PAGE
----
Another month, another new entry to the rapidly growing social media horror subgenre. Just over the last year or so, we’ve seen Deadstream, Sissy, Shook, Followers, and We’re All Going to the World’s Fair pop and click ‘Unlike’ on influencers and other aspects of our social media culture. Now as May comes to a close, Shudder platforms its latest original release. From Canadian filmmaker Kurtis David Harder, Influencer targets, well, social media influencer. Again. Yet critics are finding something fresh with this take and subscribing to the results.
Influencer and travel vlogger Madison is spending what looks like an amazing getaway at a picturesque resort in Thailand. But it’s a solo trip without her boyfriend who stayed home last minute. Alone and ironically disconnected, Madison meets another resort guest – a free-spirited woman named CW. For several days, CW whisks Madison off the resort – and off the grid – introducing her to the real Thailand and the joys of living for yourself. However, CW’s intent may not be as altruistic as appears. Soon Madison learns the mysterious woman has her own deadly agenda.
Influencer Avoids Subgenre Familiarity With a Clever, Subversive Narrative
When the title credits for Influencer roll about 26 minutes into the movie, you know you’re in for something different. And director Kurtis David Harder along with co-writer Tesh Guttikonda subvert expectations with a clever narrative approach. What feels like Madison’s journey quickly shifts focus to the mysterious CW before changing yet again to follow Madison’s sleazy boyfriend Ryan’s perspective. It’s a storytelling approach befitting of a psychological thriller. And yes, Influencer is a thriller in the vein of Patricia Highsmith’s The Talented Mr. Ripley. When a new social media guru turns up, Harder and Guttikonda again play with expectations by throwing a wrench into the previously established pattern.
She’s [CM] a master manipulator who’s every bit as ‘phony’ as the social media personalities she targets.
Another refreshing aspect of Influencer’s story is the treatment of its central villain, the enigmatic CW. Specifically, Harder and Guttikonda resist offering any simple explanations about Cassandra Naud’s (Snowpiercer) motivations and psychology. She’s a master manipulator who’s every bit as ‘phony’ as the social media personalities she targets. Is she craving the attention that her marks enjoy on Instagram? Or is she an opportunist exploiting the vanity of her targets? Harder and Guttikonda leave it up to the viewer to decide. Add a quietly haunting performance courtesy of Naud and CM makes for a compelling villain.
Influencer Offers a More Nuanced Critique of the Cultural Landscape That Gives Rise to Influencers
After weaving and defying expectations, Influencer ultimately chooses a finale that feels a bit too convenient. Though Harder and Guttikonda drop some early hints to explain their resolution, it still manages to stretch believability. Aside from that minor grievance, Influencer is consistently engrossing and often rife with tension. Having previously directed the underrated and underseen Spiral, Harder knows how to find suspense from the most benign scenarios. Here, a calm and seemingly casual conversation on a beach feels chilling. And the beautiful Thailand backdrop is almost a character itself.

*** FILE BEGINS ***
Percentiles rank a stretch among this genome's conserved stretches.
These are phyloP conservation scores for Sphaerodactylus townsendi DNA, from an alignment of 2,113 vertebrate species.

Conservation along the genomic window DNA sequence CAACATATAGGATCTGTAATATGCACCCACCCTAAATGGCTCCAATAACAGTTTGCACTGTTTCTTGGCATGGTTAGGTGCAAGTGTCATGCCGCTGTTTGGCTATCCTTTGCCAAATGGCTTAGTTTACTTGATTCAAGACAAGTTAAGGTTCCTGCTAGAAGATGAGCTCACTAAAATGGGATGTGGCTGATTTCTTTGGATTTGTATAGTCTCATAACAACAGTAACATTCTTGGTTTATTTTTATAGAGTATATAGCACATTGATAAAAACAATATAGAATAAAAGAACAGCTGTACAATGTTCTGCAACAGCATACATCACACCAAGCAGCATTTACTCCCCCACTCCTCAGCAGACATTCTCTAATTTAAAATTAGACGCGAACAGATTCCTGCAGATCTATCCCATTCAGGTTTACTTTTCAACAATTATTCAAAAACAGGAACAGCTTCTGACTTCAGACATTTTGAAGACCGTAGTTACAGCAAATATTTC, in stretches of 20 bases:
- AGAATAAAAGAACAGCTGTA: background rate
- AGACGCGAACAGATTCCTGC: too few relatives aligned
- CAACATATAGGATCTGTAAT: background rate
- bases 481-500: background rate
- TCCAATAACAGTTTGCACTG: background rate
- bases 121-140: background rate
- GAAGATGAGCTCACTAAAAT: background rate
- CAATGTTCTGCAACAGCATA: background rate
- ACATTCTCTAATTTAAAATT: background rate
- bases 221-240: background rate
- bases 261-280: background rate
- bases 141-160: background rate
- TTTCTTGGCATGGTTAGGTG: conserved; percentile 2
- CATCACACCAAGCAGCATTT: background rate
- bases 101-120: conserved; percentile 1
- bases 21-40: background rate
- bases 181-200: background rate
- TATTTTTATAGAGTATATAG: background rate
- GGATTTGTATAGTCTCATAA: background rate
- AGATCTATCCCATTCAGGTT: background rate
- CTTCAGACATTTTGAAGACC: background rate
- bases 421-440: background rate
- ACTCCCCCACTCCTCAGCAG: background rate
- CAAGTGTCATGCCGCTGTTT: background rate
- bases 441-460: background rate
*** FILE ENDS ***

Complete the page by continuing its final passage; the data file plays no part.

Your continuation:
Whereas other social media horror movies have been explicit in their disdain for ‘influencers’, Harder and Guttikonda are more ambiguous.
Some audiences may find Influencer’s broader commentary more difficult to decipher. Whereas other social media horror movies have been explicit in their disdain for ‘influencers’, Harder and Guttikonda are more ambiguous. Early scenes juxtapose Madison’s extravagant lifestyle posting on Instagram with a hollow and joyless reality. Seeing the loneliness of Madison’s existence somewhat shifts the critique from the individual to the culture in which influencers grow and thrive. In part, Influencer also shows us how easily the technology we’ve relied on to connect with one another dehumanizes us. Look no further than the ease with which CM uses photoshop and AI generative software to subsume Madison’s identify. And CM herself – who avoids social media – is no less duplicitous than Madison.
Influencer a Smart, Taut Social Media Thriller
Though it’s less explicit in its messaging about social media culture, Influencer may be the smartest thriller in recent memory to target the subject. Director Kurtis David Harder and co-writer Tesh Guttikonda have something more to say than just the self-absorption of ‘clicks’ and ‘likes-based’ personalities. Instead, Influencer offers a much more opaque social commentary. That is, Harder uses the psychological thriller subgenre to explore the often hollow and superficial nature of our connections – on and off social media. With a subversive storytelling structure and haunting performance from Cassandra Naud, Shudder has delivered another solid thriller.